We now have available ever-increasing amounts and types of data related to health: personal data on weight, activity, diet, sleep and heart rate collected from wearable devices, home technologies and smartphone apps; electronic medical record data including genomic data, biomarkers, blood pressure, glucose, cholesterol and a host of others; data on environmental and social influences important to health such as air quality, noise, exposures to walkable communities and green space or to incivilities, and data on social networks. Some of these data are streaming and ever-changing while others are measured and updated periodically. Much of it is siloed in proprietary “walled gardens” that limit its usefulness to the very people it could benefit. Still others are only important if they can be used in a comparative way or referenced to a rapidly changing landscape of medical, public health and scientific knowledge. Moreover, the tremendous volume and heterogeneity of these data makes drawing inferences from them for any one person a daunting, if not impossible task.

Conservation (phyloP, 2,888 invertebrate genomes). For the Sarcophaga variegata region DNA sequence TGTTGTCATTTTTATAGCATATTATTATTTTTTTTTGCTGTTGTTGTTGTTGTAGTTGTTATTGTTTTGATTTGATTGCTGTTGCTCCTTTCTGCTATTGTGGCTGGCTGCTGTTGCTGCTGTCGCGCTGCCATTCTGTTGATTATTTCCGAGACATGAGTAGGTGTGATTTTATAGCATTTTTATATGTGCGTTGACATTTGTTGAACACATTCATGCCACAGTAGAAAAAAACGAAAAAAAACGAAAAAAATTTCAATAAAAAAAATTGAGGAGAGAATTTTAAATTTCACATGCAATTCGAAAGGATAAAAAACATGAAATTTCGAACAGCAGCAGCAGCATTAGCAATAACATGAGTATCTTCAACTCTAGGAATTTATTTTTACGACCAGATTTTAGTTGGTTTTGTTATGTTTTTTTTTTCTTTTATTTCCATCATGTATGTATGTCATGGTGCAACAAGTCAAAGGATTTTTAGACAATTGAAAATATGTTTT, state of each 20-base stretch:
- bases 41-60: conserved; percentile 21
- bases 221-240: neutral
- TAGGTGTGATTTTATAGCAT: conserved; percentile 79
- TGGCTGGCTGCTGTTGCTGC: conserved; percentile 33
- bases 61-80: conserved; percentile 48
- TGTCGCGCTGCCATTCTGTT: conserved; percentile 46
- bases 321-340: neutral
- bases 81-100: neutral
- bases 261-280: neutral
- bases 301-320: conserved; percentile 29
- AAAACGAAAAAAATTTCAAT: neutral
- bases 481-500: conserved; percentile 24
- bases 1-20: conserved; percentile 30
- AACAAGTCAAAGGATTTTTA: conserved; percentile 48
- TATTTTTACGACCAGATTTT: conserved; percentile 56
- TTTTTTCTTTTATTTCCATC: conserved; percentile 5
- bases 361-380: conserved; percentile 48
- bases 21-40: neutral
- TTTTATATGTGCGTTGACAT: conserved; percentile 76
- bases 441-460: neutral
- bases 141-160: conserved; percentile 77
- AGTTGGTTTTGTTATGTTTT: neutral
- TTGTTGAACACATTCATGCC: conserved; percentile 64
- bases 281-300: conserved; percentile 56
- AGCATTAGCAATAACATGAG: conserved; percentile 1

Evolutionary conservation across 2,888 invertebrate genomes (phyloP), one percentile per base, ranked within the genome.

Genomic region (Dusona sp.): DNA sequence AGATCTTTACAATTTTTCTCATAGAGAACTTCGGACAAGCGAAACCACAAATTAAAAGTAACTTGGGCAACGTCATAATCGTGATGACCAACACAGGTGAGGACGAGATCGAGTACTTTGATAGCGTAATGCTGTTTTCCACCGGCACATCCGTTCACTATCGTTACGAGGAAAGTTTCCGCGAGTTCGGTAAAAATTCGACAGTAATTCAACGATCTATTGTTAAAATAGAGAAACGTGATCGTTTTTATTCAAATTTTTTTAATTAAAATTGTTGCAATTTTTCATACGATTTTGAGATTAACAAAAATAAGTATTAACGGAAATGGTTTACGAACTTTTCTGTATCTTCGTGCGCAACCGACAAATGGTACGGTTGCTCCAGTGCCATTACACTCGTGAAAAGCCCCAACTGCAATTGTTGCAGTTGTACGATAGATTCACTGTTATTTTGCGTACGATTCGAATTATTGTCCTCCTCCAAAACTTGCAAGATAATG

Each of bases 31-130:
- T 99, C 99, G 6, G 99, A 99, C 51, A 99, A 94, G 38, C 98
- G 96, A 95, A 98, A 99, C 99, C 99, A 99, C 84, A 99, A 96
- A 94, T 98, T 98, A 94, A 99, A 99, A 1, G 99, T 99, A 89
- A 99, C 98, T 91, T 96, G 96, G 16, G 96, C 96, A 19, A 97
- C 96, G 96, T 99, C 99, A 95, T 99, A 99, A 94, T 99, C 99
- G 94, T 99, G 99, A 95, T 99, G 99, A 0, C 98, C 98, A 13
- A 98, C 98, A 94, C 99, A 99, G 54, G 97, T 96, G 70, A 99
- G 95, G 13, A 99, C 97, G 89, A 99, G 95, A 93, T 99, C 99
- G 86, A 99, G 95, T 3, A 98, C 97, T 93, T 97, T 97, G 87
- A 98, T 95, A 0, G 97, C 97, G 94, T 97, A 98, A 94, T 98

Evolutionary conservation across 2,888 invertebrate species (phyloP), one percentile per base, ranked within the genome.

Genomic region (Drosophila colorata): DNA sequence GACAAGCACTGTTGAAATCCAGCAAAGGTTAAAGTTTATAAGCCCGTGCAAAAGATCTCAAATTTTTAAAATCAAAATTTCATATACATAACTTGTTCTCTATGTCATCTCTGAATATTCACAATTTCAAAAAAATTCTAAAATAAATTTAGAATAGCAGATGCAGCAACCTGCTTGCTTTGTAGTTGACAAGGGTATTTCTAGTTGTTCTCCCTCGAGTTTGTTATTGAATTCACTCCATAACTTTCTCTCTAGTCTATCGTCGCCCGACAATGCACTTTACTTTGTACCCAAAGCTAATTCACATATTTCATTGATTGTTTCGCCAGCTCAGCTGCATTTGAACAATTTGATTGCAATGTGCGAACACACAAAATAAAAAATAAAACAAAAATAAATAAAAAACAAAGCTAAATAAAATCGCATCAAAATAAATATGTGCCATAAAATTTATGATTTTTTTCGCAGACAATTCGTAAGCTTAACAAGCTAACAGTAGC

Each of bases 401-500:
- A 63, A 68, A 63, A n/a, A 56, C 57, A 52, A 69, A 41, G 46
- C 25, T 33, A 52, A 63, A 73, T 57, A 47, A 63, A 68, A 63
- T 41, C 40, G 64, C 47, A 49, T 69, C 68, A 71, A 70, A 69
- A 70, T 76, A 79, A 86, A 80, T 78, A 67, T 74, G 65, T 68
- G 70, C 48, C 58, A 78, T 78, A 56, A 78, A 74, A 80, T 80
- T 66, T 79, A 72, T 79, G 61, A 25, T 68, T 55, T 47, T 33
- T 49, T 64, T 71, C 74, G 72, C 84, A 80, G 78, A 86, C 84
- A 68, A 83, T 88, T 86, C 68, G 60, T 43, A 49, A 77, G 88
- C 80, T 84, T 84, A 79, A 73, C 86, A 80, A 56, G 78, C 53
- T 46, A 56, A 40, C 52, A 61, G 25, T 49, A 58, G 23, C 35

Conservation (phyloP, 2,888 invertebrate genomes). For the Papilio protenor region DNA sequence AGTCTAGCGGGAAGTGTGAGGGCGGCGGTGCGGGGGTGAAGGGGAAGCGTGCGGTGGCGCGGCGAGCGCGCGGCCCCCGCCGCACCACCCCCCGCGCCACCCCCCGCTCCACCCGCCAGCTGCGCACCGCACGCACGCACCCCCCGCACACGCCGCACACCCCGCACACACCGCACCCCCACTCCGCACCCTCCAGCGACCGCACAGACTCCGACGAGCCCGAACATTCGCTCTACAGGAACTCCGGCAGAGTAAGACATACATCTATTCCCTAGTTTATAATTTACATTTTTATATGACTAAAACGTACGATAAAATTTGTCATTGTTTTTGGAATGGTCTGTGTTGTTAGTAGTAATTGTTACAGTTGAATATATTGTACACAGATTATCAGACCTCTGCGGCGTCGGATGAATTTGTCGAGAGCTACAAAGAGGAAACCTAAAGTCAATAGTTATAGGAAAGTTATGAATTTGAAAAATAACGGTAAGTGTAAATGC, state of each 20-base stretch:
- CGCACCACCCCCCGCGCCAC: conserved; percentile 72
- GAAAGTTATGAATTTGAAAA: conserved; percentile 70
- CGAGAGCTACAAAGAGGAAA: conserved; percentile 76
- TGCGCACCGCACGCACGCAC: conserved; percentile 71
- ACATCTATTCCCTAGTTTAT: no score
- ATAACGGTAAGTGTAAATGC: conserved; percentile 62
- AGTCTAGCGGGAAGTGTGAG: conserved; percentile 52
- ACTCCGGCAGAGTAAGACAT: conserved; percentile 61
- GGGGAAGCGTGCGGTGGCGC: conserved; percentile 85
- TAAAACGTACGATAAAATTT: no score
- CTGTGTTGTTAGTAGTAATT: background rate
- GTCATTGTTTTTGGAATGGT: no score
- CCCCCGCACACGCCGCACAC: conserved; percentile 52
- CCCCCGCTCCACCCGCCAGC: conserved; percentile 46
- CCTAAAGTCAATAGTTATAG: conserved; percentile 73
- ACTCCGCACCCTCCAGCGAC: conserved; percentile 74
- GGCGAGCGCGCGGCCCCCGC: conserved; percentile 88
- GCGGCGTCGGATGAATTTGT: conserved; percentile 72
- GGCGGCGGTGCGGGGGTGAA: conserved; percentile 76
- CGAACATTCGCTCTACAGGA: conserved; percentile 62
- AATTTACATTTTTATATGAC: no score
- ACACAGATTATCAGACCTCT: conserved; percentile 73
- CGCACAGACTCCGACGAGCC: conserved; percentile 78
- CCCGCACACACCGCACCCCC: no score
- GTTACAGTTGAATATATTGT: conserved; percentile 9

How can we empower patients, providers, consumers and app developers with access to these data so that they can help us move to personalized population health? With the advances in databases and machine learning proposed for the Data E-platform Leveraged for Patient Empowerment and Population Health Improvement (DELPHI), a new category of healthcare applications that infer one’s health status in the perspective of one’s entire life history and context is anticipated.